These seem more like weight management options than disease treatments. In my opinion people have chronic diseases because of weight and not the other way around.
Seeing the surgery side to losing weight has left me disappointed. Surgery isn't the best solution in my opinion. I have seen far too many complications from bypass surgery, eventual weight gain after initial weight loss, and chronic problems from these surgeries. I feel like people choose to undergo surgery before they have exhausted other resources. I saw a surgery performed on a 21 year old! The doctor I'm working with feels like he is curing obesity by doing these surgeries. I think it is wonderful for people who use the surgery to lose weight, get off diabetes and blood pressure medications, and make a complete life style change. However, I have seen too many people who don't do these things and end up worse than they were before surgery.
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Sunday, August 9, 2009
I already miss working with little kids. My last week in pediatrics got really busy and I never blogged about some of the exciting things that happened. Our little preemie who was born at 25 weeks didn't do as well as expected with the drains they put in and ended up perforating his cecum. His X-rays showed a ton of free air in his abdomen - not a good sign. The little one went to the OR as soon as they could get an opening. The surgeon didn't know exactly what was wrong but knew he had to operate because of the X-ray. This was going to be an exploratory abdominal surgery to find out what was wrong. Can you imagine an exploratory surgery on a 25 week preemie?!? This little kid would consider my two hands held together as spacious. This whole experience was surreal. Half way through the surgery I thought I had entered a really bad dream. Here was this little tiny creature with a hole in his belly and little iddy biddy bloody intestines spilling out all over the operating area. They found the defect and sewed the ascending colon to the ileum and began to put him back together. When I left the hospital that day I ran into the parents in the elevator. They were anxious to hear any additional insight into what took place. The mother started crying when I told her the surgeons were very pleased with the outcome. It made me hold my boys a little tighter when I got home that night. I'm so lucky to have such healthy children.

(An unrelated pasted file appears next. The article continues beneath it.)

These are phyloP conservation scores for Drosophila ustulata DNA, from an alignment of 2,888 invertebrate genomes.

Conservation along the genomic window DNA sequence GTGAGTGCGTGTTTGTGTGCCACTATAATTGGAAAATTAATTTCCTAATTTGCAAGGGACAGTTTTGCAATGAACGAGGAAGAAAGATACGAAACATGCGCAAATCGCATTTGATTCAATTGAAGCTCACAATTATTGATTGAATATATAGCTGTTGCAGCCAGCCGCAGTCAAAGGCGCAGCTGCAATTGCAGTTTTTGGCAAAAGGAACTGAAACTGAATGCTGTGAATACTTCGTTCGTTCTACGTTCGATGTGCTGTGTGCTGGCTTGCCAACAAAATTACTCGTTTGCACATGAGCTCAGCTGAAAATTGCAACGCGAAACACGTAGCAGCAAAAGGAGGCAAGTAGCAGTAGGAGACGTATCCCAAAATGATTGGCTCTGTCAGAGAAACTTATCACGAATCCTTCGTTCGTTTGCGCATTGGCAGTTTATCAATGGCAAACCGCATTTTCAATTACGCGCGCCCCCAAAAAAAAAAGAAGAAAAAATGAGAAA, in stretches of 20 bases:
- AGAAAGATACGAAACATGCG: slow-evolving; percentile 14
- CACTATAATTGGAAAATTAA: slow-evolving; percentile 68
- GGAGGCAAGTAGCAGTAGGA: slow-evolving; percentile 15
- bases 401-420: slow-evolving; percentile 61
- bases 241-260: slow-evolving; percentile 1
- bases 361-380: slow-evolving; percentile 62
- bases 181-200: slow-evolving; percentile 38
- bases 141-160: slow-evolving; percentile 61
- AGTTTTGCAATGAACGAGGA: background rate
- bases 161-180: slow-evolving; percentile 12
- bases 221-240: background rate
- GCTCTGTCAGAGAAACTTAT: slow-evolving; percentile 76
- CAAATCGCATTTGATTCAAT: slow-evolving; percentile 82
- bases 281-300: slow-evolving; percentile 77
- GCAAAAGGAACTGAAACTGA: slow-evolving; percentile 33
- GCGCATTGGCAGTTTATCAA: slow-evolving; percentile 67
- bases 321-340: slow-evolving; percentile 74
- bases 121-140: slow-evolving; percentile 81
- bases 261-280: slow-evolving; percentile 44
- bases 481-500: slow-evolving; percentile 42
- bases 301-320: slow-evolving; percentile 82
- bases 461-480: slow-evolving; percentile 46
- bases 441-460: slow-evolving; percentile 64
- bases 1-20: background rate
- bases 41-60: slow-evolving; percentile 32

There were plenty of other surgeries during that last week: Intussuception, volvulus, appendectomy, hernia repairs, circumcisions, and the most heartbreaking - perianal wart excision of a 2 year old. These weren't just a few warts. These were finger like projections sticking out of the girl's bum. I don't even want to imagine diaper changes after the surgeon was finished with her. This case almost made me consider becoming an advocate for the HPV vaccine. "One less, one less"
My diet during the pediatric rotation consisted of a lot of bagels. They always had free bagels in the resident's hall. Whenever I had a chance, which wasn't often, I would run up and grab a free bagel. I discovered the free PB and Jelly from the cafeteria condiment bar worked great on the free bagels! PB&J bagel sandwiches!! No free bagels at my new rotation. :(